The practice seems to be prevailing even till today and that too, of all the places, in the capital of the country. A few weeks ago there were at least two reports of sanitary workers being killed as soon as they descended down into manholes knocked out by the noxious gases. The municipal corporations of Delhi are rich and at least a couple of them have mechanical equipment to suck out the muck to clear the sewer lines. But apparently there is lack of coordination among them and, in all probability, the equipment are lying in disrepair for want of proper maintenance. The reports said that the work of cleaning up the manholes is contracted out but the contractors employ daily-wagers on a pittance and make them work without any protective gear – gas masks, gloves or gumboots or whatever. All this is happening in this day and age in the capital of the country seems anachronistic ... and yet life goes on. A man dies in a manhole but there are many others who offer themselves to take his place.

***

Today manual scavenging is under attack and rightly so. Back then it was all considered normal – something that was not out of the ordinary. I remember a very dirty old man of low caste, a “dalit” in today’s parlance, in soiled clothes would routinely pass by carrying night-soil on his head collected from the area’s service latrines and dump it all in an open-top metal cart parked on the lane that went Eastwards. The same cart he would occasionally take away, I don’t know where, pulled by an equally filthy looking buffalo, presumably to dump the smelly contents in another dump. Sometimes I would see his children of around my age would be sitting on the sharp edges of the cart and seemed to be quite happy to have the ride; the foul smell didn’t seem to bother them despite being in such close proximity of the muck. The same man would periodically come to our house to clean our flush latrine – clearly a rarity in Gwalior more than seventy odd years ago. After he left, my mother would follow him pouring buckets of water on the inner veranda and down the flight of stairs that led out of the house in a bid supposedly to wash away all the infection that he carried.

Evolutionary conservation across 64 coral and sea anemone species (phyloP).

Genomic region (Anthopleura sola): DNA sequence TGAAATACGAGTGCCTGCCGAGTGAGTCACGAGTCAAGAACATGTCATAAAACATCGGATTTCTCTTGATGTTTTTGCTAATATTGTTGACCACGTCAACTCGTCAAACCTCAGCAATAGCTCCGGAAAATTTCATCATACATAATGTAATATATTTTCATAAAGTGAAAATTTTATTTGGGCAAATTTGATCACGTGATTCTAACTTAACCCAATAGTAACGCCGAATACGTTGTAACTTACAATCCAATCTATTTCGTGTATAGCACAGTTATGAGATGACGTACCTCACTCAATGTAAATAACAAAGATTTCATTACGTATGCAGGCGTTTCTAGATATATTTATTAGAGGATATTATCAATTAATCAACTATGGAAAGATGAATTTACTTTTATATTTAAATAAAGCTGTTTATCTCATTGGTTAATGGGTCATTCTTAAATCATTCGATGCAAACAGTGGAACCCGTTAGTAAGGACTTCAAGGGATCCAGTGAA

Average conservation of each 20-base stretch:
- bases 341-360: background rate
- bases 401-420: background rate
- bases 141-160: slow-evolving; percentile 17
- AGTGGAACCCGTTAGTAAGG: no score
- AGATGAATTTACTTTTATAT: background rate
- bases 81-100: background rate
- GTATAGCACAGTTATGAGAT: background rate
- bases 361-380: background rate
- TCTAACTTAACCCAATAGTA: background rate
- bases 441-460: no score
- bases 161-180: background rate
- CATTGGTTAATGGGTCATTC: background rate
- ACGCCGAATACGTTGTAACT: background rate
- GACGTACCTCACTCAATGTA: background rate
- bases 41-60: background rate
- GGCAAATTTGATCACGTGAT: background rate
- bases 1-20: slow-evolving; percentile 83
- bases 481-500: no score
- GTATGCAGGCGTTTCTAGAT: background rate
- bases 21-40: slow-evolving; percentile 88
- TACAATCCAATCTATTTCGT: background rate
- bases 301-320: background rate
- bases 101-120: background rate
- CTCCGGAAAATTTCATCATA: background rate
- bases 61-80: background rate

Looking back one can only wonder at the nonchalance with which such irrational practices as untouchability were accepted by the community. Those who grew up within the caste system never probably spared a thought for the practices that were so dehumanising. A dalit clearing away night soil and carrying it on his or her head to dump it a furlong or two away was accepted as normal and routine even among the educated classes. The practice of carrying night soil on one’s head has largely been discontinued but the abhorrent practice of untouchability continues – in some places with much greater vehemence, especially in Haryana, Uttar Pradesh, Telangana, Andhra Pradesh and Karnataka. The vehemence with which the caste system is observed can be judged from a recent report from the south which said a young dalit was badly roughed up by upper caste boys for daring to keep a moustache twirled up at its ends – seemingly a prerogative of the upper castes.